Gomez’s Nude Photoshoot Reveals Far More Than We Should Be Comfortable With
In a week when sex offenders have made the news in California and Texas, and paedophile John Rudd hit front pages in Britain after being entrapped by a group of vigilantes who duped him into thinking he was meeting a 14-year-old girl for sex, it was quite a surprise to see Selena Gomez’s recent topless photoshoot for V magazine in which she poses semi-nude, styled as a child-pageant beauty star.
The shoot seems to be attempting to follow the mantra of a slue of other female stars famed for their childhood roles in Hollywood of ‘get naked, get credibility, alter perceptions, destroy past, alienate child fanbase, outrage parents’. Think Miley Cyrus humping Robin Thicke’s leg or shedding her clothes in Wrecking Ball in order to put the nails in Hannah Montana’s coffin. Cyrus’ public persona is of course an enormous source of ongoing controversy and debate over whether she is empowered or pandering to tropes of ‘sluttiness’ to raise her profile; however, in comparison to the brazen simplicity of Cyrus’ hyper-sexualised image, Gomez’s photoshoot seems to have something more perverse and disturbing about it. It is little short of a paedophile luring, Lolita fantasy celebration of the attractions of jailbait. If you haven’t seen the shoot already then you can see it here.
The contextual repositioning of the lyrics to Gomez’s song, ‘The Heart Wants What It Wants’ takes on an altogether more sinister hue when placed next to her topless photograph on the cover of ‘V’. The magazine has cast her as a figure of what theoretically – and morally – should be an incompatible dichotomy of innocence, youth and sexual allure, her polka dot Disney style hair bow, child beauty contest perm and hooped earrings jarring with the tight-to-the-point-of-paint-on jean shorts and her naked torso.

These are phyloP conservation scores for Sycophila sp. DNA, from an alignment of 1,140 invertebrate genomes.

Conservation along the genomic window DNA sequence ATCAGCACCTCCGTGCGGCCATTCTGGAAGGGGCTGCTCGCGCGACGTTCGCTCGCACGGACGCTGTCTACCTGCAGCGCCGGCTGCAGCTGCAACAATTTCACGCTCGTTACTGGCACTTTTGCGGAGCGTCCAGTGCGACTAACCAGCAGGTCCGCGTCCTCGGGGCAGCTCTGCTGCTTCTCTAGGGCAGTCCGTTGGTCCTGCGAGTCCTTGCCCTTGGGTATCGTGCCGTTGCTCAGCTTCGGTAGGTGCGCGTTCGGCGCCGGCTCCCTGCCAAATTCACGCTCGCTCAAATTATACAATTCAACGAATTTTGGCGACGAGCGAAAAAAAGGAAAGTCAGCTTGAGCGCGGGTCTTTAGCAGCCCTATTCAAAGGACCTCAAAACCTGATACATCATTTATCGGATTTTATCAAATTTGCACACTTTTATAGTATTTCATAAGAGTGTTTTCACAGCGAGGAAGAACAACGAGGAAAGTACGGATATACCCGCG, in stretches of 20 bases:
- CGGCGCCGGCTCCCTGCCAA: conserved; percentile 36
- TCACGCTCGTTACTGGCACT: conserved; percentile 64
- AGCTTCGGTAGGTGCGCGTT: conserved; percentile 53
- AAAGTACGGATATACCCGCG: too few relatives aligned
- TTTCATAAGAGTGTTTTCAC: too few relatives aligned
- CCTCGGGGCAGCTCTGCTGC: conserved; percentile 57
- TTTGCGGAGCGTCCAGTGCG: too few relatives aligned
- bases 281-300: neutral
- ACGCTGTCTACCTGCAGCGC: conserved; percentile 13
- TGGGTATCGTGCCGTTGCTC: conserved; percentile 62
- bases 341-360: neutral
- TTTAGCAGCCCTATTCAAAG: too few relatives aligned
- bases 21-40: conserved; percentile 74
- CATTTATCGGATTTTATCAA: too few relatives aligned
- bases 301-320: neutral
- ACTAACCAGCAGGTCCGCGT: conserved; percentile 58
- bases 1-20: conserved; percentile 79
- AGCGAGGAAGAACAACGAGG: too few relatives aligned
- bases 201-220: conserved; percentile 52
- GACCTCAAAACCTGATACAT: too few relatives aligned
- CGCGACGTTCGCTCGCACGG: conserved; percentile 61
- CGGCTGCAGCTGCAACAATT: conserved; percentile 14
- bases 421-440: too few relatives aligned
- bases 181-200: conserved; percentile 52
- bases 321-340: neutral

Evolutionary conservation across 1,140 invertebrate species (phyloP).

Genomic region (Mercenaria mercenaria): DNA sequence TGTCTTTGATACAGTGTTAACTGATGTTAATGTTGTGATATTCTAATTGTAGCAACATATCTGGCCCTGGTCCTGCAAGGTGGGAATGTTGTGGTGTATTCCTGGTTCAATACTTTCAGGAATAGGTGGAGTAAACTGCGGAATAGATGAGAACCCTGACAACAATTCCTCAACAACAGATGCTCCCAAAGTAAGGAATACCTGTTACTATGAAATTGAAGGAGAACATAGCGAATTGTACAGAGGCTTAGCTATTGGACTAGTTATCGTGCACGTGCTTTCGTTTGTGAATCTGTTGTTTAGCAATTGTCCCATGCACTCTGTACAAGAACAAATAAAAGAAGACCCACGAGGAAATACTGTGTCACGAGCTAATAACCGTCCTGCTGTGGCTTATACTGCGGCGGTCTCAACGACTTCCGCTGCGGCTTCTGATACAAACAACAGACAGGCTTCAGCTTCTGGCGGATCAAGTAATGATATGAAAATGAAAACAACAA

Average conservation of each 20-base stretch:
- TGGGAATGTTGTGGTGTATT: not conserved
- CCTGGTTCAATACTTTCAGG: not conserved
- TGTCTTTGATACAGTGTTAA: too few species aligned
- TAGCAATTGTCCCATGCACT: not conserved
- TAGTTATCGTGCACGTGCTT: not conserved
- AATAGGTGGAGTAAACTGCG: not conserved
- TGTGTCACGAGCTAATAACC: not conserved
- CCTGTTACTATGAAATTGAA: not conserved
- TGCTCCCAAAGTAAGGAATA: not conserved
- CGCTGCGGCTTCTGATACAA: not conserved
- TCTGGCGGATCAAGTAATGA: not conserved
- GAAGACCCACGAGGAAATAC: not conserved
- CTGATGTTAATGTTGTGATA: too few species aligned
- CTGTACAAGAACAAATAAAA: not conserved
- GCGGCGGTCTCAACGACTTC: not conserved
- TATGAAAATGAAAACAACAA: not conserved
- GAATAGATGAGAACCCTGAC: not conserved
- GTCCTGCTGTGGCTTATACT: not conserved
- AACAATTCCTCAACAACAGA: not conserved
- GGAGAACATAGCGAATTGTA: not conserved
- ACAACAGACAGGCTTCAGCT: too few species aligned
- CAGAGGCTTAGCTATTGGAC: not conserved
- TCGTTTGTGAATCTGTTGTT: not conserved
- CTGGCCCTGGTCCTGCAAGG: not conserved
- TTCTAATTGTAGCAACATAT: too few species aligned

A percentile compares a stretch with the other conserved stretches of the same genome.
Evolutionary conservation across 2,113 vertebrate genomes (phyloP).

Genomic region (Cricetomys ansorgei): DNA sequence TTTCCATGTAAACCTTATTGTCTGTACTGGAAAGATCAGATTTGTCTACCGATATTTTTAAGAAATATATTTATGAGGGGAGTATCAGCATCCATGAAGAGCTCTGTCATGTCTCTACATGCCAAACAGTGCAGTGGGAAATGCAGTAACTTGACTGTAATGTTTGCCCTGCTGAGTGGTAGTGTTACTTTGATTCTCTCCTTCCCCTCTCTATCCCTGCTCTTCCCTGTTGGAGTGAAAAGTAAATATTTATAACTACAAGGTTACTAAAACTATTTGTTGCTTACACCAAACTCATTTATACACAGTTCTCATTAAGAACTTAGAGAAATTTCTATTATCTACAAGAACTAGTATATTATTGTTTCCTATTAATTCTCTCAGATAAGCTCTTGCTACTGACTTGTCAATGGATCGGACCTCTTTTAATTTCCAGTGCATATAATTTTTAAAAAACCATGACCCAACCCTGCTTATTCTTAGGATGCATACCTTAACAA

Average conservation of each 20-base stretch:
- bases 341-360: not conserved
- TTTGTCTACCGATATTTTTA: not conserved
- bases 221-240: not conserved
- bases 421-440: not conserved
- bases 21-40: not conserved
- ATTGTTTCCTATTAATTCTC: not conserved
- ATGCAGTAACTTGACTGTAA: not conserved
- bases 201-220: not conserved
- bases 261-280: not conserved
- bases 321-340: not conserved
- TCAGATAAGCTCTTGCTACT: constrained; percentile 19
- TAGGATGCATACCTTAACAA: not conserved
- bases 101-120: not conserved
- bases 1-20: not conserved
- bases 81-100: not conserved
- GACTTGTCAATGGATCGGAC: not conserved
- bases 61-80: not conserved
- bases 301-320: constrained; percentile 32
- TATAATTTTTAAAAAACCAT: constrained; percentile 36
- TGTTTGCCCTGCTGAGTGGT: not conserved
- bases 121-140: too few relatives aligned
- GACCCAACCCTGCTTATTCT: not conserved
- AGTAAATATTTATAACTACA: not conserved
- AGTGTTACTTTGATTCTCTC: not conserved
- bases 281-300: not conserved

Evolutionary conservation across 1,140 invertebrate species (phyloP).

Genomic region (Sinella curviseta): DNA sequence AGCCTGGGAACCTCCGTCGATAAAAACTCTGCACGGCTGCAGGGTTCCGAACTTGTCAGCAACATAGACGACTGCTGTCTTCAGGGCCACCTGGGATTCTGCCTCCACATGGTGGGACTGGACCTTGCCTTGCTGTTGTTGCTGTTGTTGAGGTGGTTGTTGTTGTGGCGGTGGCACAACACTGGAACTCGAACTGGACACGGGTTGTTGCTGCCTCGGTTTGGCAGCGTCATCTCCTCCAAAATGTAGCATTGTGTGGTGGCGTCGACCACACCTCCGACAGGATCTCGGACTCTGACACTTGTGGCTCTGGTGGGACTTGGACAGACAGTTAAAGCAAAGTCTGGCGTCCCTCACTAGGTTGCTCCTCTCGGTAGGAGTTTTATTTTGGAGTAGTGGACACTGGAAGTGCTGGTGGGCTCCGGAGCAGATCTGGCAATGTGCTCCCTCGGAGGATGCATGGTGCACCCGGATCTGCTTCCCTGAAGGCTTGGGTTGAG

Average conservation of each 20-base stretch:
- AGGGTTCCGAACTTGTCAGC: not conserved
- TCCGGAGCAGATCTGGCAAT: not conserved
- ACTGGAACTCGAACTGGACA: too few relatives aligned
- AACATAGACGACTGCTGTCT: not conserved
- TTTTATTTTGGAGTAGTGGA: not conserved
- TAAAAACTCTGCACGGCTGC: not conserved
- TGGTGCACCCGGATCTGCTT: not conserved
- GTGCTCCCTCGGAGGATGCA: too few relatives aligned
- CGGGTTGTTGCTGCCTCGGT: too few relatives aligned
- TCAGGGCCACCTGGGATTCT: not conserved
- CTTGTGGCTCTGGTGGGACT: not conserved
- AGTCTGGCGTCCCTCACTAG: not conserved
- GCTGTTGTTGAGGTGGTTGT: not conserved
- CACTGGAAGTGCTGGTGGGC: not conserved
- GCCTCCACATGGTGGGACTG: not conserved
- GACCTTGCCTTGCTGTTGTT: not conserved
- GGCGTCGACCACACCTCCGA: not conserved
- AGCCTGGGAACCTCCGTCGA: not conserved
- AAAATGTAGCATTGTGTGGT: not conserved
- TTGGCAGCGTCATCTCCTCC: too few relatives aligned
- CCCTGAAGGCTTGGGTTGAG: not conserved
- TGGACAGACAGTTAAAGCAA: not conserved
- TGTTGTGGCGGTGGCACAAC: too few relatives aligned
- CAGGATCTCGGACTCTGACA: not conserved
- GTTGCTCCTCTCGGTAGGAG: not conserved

The disturbing message seems to be, if a sexualised minor is what you want, or if a Lolita style role play fantasy is what you desire, then so be it: ‘the heart wants what it wants’ just act upon your impulse – and you can take this philosophy as testament because it comes directly from the model’s mouth. It seems like an ethically questionable decision from the magazine to try and appear clever, ironic or satirical, attempting to play with Gomez’s well documented past as a whiter than white Disney channel child actress. However, as is patently clear from the soft focus shots used on Gomez’s face for the black and white images, and the childish props ranging from Minnie Mouse bows to child pageant cowgirl hats, great effort seems to have gone in to making Gomez’s face and hair appear as young as possible.
This isn’t a forty five year old model looking to have every line and wrinkle airbrushed, every stretch mark glossed over, in order to stay ahead in Hollywood’s incessant race for immortality, this is a twenty two year old woman in the prime of her youth, who needs no help looking any younger than she already does. So, the disturbing question is why has this been done?
The first (and most troubling) explanation is that V somehow thinks that there is something edgy or cleverly subversive about condoning a link between sexualisation and girls under the age of consent. Gomez, facially at least, doesn’t look any older than most of the thirteen and fourteen year old girls I teach and the lurid juxtaposition of objects with obvious connotations of childhood, with the overtly adult signifier of Gomez’s exposed body, intimates innocence and vulnerability climbing into bed with sexual readiness and willingness – representing the creation of a blurred line between two incompatible worlds that most certainly didn’t need drawing. It all feels a bit too Nathan Barley to be true, another abortive postmodern joke funny only to the person telling it, and just as the eponymous dick head from that show would have his shallow scenester mates believe, apparently the passive endorsement of statutory rape is cool now.